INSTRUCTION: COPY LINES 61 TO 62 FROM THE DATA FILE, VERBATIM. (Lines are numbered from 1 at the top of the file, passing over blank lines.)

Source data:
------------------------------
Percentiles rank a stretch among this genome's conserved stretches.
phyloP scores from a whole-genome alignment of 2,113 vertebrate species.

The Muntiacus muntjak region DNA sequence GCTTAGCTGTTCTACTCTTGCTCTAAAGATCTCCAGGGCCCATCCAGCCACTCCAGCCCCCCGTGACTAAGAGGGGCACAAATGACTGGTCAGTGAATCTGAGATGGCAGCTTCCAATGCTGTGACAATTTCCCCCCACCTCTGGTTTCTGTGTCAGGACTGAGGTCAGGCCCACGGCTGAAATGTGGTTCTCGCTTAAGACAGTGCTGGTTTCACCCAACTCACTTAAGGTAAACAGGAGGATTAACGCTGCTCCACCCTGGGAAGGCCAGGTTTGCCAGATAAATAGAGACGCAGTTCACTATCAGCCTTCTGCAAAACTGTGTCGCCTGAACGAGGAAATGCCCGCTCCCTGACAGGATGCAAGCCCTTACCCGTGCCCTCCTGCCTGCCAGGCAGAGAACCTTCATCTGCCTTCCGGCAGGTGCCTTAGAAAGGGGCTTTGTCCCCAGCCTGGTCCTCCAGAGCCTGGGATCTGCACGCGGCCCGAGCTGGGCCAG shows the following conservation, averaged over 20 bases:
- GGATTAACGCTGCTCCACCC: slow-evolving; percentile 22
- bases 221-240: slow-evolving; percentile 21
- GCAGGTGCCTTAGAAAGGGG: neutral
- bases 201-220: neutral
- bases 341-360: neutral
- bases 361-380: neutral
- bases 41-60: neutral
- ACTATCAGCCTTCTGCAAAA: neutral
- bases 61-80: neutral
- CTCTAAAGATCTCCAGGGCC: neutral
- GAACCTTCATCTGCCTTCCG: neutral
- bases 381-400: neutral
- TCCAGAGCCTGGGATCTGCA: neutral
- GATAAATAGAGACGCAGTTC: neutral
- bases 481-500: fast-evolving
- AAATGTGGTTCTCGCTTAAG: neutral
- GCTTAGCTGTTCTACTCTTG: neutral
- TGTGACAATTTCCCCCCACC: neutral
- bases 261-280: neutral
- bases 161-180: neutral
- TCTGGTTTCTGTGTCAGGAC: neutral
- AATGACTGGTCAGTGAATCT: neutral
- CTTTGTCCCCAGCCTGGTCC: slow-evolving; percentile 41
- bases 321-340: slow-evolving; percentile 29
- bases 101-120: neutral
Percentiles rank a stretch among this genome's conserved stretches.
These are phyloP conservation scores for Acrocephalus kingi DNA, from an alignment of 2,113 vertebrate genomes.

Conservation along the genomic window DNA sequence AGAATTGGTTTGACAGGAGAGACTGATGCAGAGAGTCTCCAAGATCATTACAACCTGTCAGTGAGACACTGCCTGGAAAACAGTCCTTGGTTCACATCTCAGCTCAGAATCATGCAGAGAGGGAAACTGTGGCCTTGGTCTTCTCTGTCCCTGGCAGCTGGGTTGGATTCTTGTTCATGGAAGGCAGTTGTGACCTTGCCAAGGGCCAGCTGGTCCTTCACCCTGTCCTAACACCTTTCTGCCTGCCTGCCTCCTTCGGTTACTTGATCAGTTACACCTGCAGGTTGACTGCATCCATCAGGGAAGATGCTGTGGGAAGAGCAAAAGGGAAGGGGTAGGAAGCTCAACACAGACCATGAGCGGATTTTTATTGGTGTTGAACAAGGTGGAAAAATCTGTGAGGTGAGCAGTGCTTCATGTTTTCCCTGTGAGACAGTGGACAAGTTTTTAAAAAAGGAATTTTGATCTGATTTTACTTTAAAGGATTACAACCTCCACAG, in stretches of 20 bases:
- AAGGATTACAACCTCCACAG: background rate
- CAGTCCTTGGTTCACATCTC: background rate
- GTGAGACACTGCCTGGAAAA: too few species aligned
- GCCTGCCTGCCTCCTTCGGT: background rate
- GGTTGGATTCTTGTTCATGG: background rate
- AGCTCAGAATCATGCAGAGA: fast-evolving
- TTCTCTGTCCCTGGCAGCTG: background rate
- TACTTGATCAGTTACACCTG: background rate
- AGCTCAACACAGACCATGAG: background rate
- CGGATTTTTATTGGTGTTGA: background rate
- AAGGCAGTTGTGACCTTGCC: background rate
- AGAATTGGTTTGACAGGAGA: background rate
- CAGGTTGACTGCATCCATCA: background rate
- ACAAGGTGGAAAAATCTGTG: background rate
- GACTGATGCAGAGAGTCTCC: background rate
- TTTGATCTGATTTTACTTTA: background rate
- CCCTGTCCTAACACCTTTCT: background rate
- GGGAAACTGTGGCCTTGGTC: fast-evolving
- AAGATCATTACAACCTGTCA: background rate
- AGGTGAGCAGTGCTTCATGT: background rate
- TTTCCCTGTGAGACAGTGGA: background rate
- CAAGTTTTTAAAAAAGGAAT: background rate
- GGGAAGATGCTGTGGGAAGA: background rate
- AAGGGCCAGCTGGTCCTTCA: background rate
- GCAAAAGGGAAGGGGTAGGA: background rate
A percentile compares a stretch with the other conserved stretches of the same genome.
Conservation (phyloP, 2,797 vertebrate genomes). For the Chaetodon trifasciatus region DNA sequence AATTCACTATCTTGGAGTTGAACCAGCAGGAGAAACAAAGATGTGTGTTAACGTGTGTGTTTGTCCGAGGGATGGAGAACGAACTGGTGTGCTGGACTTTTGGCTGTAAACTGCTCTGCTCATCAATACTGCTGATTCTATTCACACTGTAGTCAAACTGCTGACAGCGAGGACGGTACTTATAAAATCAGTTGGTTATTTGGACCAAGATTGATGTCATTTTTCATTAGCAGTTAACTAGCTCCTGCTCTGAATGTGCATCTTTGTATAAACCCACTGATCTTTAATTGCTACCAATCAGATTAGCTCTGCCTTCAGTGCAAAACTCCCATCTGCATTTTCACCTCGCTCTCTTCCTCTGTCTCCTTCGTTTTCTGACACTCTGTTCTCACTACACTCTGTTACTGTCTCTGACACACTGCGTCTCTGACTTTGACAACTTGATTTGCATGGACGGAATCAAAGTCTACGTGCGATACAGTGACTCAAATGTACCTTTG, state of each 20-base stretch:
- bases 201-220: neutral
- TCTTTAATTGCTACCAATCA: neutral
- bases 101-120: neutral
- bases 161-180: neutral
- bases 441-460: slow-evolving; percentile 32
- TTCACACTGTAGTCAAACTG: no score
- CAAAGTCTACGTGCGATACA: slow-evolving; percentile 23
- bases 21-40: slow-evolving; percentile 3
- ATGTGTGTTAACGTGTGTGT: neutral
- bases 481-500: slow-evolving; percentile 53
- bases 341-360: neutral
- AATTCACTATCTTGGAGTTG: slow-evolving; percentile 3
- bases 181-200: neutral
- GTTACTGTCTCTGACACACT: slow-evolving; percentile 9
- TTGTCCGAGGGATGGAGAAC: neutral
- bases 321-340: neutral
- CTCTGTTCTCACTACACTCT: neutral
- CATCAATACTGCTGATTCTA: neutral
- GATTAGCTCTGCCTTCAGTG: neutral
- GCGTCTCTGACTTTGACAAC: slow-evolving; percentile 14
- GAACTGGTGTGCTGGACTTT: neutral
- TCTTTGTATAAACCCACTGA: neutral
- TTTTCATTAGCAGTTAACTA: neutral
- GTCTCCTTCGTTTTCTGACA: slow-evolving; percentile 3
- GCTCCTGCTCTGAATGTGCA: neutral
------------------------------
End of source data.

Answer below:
- bases 101-120: neutral
- bases 161-180: neutral